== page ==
#WrMatters met for the second time on Thursday, April 19th. #WrMatters is a Tweet Chat for subject matter experts who are not necessarily trained writers but who have discovered the vital role that written communication plays in their work. We (me and expert editor Shakirah Dawud of Deliberate Ink) talk with writers about writing because we all understand that communication is key!
In our first session, held on Thursday, April 5, we introduced the concept of the Writer’s Triangle and together with Michelle Quillin of @NEMultimedia and Megan from @MWritesMedia talked about the angle that gives most of us so much pain, the audience.
On the 6th, both I and Shakirah followed that conversation with summaries on our blogs. Be sure to check out our articles, Tough Crowd? How to Write Straight to Your Reader and Who to Write to When Everyone’s Reading, as well as a follow-up piece by Michelle Q – Help! I’m Out of Blog Post Ideas!
For our second session, we moved to the base of the triangle to talk about our purpose as writers, a topic I found particularly salient since I have found my own to be waning lately.
Long-time followers may remember that in a previous post, Writing That’s Real, I suggested 3 different relationships between purpose and author or audience based on 3 different types of messages. In that post, I argued that the majority of messages were either audience-centered or purpose-based and that the only appropriate place for an author-centered message was in pure research. Thursday’s Tweet Chat has given me a new perspective on the role played by the author in the Writer’s Triangle.
Both Shakirah and I agree that when writers are driven by necessity or fear, burnout will likely ensue. The need to finish a piece of writing to satisfy one’s supervisors or complete a to-do list is not sufficient impetus to keep the creative juices flowing. Shakirah suggests keeping each piece of writing fresh, and she does that by relying on past messages with clients and her relationships with them to provide her communication.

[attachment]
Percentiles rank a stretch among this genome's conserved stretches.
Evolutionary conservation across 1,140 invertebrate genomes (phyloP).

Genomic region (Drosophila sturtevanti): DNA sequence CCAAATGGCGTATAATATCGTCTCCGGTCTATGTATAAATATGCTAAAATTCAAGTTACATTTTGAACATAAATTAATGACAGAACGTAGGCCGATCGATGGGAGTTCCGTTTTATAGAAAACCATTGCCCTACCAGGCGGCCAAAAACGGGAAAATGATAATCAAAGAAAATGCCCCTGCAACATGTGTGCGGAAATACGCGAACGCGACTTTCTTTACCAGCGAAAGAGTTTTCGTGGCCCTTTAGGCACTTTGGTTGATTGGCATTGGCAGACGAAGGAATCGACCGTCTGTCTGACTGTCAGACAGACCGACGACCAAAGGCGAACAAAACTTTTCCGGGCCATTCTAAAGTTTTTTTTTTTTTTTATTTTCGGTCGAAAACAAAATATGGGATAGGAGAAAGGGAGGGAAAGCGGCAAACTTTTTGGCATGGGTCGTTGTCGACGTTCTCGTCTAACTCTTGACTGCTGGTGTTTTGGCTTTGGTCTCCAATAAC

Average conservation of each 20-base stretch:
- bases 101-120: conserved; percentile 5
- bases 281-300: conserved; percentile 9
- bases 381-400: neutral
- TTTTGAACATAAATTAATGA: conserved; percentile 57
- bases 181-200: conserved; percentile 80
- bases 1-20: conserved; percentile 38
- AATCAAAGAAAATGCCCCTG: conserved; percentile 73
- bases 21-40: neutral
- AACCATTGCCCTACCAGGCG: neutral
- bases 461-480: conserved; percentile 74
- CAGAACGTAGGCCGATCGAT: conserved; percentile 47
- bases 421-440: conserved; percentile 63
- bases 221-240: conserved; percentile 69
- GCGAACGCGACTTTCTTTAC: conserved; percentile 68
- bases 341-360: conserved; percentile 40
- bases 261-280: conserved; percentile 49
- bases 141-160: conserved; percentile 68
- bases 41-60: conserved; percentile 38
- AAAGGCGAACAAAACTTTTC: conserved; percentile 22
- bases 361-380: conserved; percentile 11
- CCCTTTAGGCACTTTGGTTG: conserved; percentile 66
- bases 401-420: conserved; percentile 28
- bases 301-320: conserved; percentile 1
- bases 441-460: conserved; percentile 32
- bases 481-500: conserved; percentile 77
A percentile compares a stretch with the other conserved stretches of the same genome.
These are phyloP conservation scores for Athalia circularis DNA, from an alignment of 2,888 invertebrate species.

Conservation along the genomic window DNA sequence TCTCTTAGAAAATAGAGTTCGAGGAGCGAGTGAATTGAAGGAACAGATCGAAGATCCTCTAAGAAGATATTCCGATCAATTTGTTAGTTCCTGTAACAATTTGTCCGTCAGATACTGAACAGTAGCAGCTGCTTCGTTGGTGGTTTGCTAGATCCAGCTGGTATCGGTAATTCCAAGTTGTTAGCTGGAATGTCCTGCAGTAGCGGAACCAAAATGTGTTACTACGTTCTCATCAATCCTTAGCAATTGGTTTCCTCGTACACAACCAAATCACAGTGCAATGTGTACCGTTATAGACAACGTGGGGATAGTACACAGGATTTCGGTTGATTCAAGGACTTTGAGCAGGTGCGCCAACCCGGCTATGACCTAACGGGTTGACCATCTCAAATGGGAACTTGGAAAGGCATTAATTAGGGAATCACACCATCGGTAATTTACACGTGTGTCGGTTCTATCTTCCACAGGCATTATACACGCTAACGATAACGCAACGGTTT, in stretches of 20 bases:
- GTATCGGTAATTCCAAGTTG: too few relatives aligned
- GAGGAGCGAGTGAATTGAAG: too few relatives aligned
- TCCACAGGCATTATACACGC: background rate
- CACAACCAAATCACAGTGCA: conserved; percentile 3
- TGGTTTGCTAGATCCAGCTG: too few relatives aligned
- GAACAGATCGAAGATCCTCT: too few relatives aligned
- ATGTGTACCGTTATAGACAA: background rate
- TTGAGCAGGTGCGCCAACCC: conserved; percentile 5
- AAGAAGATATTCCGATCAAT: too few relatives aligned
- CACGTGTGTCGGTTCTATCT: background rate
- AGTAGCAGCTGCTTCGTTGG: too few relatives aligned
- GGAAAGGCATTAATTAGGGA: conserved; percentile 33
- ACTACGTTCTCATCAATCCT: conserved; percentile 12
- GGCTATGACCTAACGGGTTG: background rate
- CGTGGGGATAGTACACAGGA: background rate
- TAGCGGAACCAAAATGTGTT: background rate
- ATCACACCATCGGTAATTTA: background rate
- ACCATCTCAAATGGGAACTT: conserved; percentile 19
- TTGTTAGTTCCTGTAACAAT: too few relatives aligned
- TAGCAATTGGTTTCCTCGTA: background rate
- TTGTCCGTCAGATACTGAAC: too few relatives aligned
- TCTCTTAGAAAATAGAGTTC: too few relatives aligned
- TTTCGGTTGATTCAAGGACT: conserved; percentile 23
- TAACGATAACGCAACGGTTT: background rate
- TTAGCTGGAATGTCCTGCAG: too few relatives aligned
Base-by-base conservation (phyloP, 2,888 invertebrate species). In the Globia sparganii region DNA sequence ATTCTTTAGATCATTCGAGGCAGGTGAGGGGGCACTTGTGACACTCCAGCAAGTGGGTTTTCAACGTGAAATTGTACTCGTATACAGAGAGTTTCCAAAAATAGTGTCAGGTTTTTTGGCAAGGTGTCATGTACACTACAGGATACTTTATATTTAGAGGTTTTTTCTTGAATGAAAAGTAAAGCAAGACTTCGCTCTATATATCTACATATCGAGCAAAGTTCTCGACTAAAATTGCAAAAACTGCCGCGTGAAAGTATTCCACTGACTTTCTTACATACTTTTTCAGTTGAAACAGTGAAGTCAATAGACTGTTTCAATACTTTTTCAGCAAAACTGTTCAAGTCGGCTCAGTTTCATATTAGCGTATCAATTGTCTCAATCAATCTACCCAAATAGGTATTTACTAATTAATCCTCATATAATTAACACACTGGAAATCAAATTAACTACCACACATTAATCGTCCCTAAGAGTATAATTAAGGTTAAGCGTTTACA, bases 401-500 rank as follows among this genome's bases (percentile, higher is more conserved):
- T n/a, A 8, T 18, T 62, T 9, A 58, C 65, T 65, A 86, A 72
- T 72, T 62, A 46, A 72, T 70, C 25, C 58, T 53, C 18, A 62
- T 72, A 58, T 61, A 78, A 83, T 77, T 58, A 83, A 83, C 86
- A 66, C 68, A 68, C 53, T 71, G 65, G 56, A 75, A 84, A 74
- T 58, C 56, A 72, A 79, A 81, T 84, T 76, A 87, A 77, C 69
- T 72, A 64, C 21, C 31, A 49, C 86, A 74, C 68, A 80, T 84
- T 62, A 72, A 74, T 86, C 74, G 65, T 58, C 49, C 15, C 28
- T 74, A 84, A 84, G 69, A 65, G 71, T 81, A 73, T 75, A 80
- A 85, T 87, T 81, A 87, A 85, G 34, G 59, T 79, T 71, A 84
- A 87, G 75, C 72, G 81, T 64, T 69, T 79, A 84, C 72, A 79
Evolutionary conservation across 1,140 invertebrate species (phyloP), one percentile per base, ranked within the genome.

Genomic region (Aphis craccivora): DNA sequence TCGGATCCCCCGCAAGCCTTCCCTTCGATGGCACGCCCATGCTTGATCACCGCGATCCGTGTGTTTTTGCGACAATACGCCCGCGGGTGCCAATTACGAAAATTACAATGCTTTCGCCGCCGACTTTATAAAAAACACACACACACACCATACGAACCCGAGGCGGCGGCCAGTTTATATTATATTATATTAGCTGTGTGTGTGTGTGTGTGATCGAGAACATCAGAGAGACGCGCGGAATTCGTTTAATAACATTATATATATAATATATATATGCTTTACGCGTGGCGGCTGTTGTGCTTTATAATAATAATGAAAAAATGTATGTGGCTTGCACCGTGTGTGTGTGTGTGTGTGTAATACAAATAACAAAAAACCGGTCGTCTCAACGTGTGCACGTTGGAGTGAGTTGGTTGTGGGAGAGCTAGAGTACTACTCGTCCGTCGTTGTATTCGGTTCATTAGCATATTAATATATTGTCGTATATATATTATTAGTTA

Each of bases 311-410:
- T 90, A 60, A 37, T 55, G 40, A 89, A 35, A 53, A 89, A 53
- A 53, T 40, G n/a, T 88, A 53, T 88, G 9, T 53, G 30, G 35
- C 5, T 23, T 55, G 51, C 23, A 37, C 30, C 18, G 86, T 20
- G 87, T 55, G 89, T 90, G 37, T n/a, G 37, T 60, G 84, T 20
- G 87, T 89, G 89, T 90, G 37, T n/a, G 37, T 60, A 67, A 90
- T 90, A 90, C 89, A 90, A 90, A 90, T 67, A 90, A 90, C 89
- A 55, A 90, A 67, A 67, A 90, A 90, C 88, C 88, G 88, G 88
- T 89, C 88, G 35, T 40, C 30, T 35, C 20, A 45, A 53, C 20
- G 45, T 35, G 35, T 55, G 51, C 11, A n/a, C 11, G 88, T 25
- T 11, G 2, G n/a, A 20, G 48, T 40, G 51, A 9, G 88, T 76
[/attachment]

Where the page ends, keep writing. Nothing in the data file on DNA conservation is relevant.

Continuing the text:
I also have a tendency to remain audience-centered, even when writing in a broader context such as a blog post by communicating with my readership frequently in more casual settings such as Facebook, Twitter, or LinkedIn. When I remember where my readers are on a daily basis, my purpose gets stronger, and I get motivated to communication more clearly. So both Shakirah and I find value in keeping our audience front and center and allowing them to dictate our purpose.
There are unfortunately some challenges with that as well. Keeping our audience central sometimes means that we don’t feel fed, and it can be tough to keep drawing from that well when it’s not always being replenished.
Freelance writers have to do a lot of writing that is not directly in our field of interest. I, for example, enjoy studying language and literature as theories. But since I teach government biologists, I can’t feed them a diet of theory. They require tips, techniques, and strategies. So I have to write blog posts, lesson plans, and articles with tools so biologists can make language work for them.
Technical writers, on the other hand, may find themselves getting bogged down with the structure of language, discovering words that their audience can understand and sentence structures that are clear and straightforward, all of which allows for clear communication but detracts from the subject matter, the reason they fell in love with the field in the first place.
So one solution to the lack of motivation is to find ways to immerse yourself in your passion, to feed the author side of the triangle. Both Shakirah and I understand that reading within our field and conversing with those who share our love of the topic are vital for maintaining a sense of our purpose and inspiration. But after yesterday’s Tweet Chat, I’m almost convinced that we also need to write about the subjects that we love, love in the language and voice that is most natural to us, even if our audience isn’t necessarily as passionate about that subject as we are.
Certainly we can’t write that way all the time. There are times when we have to keep our messages either purpose- or audience-centered. But if we’re constantly working those sides of the communication, we will get burnt out. Self-indulgent blog posts, journal articles, and discussion threads re-open the lines of communication not only within our own creative wellsprings, but also between us and our readers.
When they see our personal interest flair, our readers become motivated to learn more about what we know and thereby begin to expand their own horizons. So the next time you feel a lack of motivation, consider writing about what interests you instead of what you feel compelled to write and see if you can find a venue for it.
We hope that you will join us for our next Tweet Chat, which will be May 3rd at 4 pm. We have one more aspect of the Writer’s Triangle to discuss, and that is the author. And of course we’re always open to the topics you care about. So if you have questions or experiences that you’d like to address, please feel to share those with me or Shakirah, either on our blogs or on Twitter. Thanks!